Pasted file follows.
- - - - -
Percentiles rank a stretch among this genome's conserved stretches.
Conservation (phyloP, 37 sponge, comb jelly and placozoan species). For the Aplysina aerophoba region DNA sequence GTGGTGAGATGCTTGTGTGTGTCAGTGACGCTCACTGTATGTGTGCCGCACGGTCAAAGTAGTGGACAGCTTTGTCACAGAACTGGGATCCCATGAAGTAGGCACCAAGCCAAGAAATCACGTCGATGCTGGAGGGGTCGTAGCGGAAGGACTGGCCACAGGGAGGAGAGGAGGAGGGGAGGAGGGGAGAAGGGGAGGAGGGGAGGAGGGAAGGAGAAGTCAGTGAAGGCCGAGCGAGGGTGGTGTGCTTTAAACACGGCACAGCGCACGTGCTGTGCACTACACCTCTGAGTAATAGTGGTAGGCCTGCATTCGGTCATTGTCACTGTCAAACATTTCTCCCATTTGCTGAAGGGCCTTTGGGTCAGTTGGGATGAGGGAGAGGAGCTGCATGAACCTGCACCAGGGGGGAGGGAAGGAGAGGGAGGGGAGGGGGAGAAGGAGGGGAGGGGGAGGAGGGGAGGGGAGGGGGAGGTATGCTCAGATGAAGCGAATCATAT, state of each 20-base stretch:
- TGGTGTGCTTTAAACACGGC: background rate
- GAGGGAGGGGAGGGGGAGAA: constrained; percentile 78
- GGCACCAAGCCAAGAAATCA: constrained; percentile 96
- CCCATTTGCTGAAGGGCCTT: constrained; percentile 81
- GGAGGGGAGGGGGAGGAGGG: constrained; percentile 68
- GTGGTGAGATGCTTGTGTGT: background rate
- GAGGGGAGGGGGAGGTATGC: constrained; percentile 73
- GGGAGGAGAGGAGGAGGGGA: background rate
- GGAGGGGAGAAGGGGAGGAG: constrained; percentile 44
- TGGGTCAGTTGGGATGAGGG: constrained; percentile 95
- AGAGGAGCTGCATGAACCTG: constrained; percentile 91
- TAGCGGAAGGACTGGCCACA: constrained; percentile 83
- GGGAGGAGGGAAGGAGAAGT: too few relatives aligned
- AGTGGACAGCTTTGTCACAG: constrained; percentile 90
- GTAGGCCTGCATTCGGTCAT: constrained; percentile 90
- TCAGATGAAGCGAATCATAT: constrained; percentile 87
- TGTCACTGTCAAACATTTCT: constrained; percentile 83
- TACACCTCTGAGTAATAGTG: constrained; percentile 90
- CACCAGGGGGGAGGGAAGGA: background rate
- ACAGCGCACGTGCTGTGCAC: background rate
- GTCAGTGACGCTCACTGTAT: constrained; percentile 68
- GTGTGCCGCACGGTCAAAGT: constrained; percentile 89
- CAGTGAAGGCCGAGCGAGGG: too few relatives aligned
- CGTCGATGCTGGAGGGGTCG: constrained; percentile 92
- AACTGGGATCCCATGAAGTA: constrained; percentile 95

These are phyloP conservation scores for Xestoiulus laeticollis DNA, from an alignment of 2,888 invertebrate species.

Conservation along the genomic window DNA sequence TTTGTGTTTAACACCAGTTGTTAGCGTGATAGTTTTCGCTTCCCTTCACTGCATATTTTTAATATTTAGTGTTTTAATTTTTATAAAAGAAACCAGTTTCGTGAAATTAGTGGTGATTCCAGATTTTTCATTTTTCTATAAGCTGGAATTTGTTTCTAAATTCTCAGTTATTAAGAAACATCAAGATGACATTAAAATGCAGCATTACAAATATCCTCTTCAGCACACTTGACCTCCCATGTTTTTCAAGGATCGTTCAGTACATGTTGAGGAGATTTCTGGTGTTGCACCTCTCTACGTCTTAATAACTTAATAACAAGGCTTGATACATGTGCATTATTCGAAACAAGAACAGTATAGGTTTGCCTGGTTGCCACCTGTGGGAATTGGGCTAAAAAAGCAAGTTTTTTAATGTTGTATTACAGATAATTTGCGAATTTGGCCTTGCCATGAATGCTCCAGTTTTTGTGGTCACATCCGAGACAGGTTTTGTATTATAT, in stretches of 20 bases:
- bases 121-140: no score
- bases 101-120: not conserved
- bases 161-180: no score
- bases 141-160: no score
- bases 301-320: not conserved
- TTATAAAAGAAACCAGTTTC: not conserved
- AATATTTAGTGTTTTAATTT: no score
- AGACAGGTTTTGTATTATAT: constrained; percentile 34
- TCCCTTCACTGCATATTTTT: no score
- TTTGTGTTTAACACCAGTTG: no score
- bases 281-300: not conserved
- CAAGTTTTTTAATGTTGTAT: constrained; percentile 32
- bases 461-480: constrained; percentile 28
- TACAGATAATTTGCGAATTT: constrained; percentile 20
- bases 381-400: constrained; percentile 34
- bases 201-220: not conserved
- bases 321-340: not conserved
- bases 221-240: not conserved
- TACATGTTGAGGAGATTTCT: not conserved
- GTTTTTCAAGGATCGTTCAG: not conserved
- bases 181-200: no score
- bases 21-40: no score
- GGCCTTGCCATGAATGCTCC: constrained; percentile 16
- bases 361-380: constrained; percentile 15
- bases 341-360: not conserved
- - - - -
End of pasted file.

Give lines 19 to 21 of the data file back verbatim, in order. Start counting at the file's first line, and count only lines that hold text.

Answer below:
- TGTCACTGTCAAACATTTCT: constrained; percentile 83
- TACACCTCTGAGTAATAGTG: constrained; percentile 90
- CACCAGGGGGGAGGGAAGGA: background rate